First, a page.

After making it into the Under-19 team, Malik rarely made the playing XI. The lack of chances and support confused him about how to make it through. But thanks to Samad, he ended up in the nets of IPL franchise Sunrisers Hyderabad. Samad sent his bowling videos to the team’s coaching staff, who signed him as a net bowler for the 2020 edition of the IPL.

Beating the odds

Malik spent his first season troubling the franchise’s batters with express pace in the nets. It helped him bag the net bowling contract for the 2021 season. He might have thought it would take him some years to make it into the main squad and play in the tournament, but he was in for a surprise.

As Covid-19 cases rose in India, one of Hyderabad’s bowlers tested positive and they brought Malik in as a short-term replacement. Three matches after being named for the main squad, Malik made his debut on 3 October 2021 against the Kolkata Knight Riders. He clocked 150kph in his very first over, making everyone ask, “Who is this guy?” 

Pace is rare on the slow pitches of India. They favour spinners, which is what has made Malik’s rise even more remarkable. In his second match of the 2021 tournament, he became the fastest Indian bowler in the IPL’s history after bowling a delivery at 152.95kph. He was soon sent alongside the Indian squad as their net bowler for the 2021 Twenty20 World Cup.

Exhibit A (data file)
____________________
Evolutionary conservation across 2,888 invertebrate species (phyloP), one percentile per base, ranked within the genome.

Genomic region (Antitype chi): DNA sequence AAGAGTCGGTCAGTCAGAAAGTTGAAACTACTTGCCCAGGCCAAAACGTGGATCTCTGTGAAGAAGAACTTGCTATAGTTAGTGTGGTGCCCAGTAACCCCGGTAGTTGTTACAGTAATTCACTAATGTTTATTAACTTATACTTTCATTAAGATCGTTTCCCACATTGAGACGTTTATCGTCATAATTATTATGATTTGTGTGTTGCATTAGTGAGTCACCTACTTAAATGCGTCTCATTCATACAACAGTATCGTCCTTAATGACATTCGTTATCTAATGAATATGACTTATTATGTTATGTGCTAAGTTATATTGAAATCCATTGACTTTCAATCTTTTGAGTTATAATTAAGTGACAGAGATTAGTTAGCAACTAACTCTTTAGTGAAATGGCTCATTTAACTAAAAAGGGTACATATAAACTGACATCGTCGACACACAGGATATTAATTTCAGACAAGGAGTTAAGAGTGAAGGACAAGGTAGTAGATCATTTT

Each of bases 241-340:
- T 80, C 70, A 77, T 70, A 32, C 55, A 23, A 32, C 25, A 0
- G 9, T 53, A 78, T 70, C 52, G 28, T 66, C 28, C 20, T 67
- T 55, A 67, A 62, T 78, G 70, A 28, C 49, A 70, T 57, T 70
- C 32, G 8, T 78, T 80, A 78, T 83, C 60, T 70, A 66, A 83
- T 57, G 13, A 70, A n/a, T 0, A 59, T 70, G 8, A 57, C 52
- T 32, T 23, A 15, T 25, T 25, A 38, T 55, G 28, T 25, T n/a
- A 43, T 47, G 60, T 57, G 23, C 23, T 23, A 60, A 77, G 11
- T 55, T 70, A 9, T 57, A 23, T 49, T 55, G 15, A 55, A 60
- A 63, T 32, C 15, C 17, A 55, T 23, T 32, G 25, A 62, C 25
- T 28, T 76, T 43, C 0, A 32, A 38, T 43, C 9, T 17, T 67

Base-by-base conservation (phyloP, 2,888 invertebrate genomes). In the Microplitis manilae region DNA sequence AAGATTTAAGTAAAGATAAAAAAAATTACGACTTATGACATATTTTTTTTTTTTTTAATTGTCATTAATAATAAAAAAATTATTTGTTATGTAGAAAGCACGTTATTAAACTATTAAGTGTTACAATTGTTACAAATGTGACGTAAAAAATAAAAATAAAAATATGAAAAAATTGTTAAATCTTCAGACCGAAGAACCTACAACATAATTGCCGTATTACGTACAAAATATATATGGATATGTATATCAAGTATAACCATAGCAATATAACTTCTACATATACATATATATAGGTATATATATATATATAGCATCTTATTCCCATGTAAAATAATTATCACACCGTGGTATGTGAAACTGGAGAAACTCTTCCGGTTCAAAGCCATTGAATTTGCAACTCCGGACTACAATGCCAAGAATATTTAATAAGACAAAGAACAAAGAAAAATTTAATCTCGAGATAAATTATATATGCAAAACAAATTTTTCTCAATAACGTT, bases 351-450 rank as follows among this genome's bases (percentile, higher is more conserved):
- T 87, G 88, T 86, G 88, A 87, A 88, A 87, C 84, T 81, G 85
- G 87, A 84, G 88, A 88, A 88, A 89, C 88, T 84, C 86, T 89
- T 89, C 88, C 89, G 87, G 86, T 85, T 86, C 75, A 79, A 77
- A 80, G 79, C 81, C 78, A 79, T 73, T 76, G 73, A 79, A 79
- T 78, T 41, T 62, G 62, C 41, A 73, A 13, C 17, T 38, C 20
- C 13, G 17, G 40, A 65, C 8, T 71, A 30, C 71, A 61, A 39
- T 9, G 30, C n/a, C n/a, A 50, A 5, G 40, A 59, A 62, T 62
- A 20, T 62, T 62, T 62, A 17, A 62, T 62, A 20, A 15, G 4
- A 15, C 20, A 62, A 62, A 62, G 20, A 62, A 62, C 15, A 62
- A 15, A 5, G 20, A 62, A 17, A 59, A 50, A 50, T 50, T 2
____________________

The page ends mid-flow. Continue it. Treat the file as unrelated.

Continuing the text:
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For his impressive debut in the tournament, Sunrisers Hyderabad retained Malik for the 2022 IPL for Indian crore 4 (just over R8 million). The huge contract only got better once the franchise signed Dale Steyn, one of the all-time best fast bowlers, as their bowling coach. 

“He teaches us a lot. It’s so good for us to have a legend like him in our dugout. If his plans work out, he feels very happy,” Malik said about Steyn. 

Next up, the senior team

When Malik rattled the stumps of Shreyas Iyer with a yorker on 15 April, Steyn was seen jumping off his seat to celebrate the youngster’s wicket. He has been all praise for him since. The right-arm pacer took 15 wickets at a strike rate of 15.20 in his first 10 matches. 

“Umran is fantastic. His performance is no reflection on me at all, it’s all him at the moment. He has got amazing skills, he is showing everybody, bowling 150kph. I am kind of living through him, wishing I could do it. But it’s all him at the moment. He is certainly somebody whom we should keep an eye on for the future,” Steyn said while speaking to broadcasters. 

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Steyn also predicted that the youngster could soon be playing for the Indian national team.

“I am sure he will play for India soon. How he will be managed will be entirely up to Indian cricket. I think they should bring him to the senior team as soon as possible because what he offers is brilliant,” he said.

“Right now we are all excited about Umran’s talent and what he has shown. Everyone is on the edge of their seats when he bowls. It’s exciting, not just for Indian cricket but also for world cricket. Very rarely do you get guys like that who bowl so fast and that consistently, too.”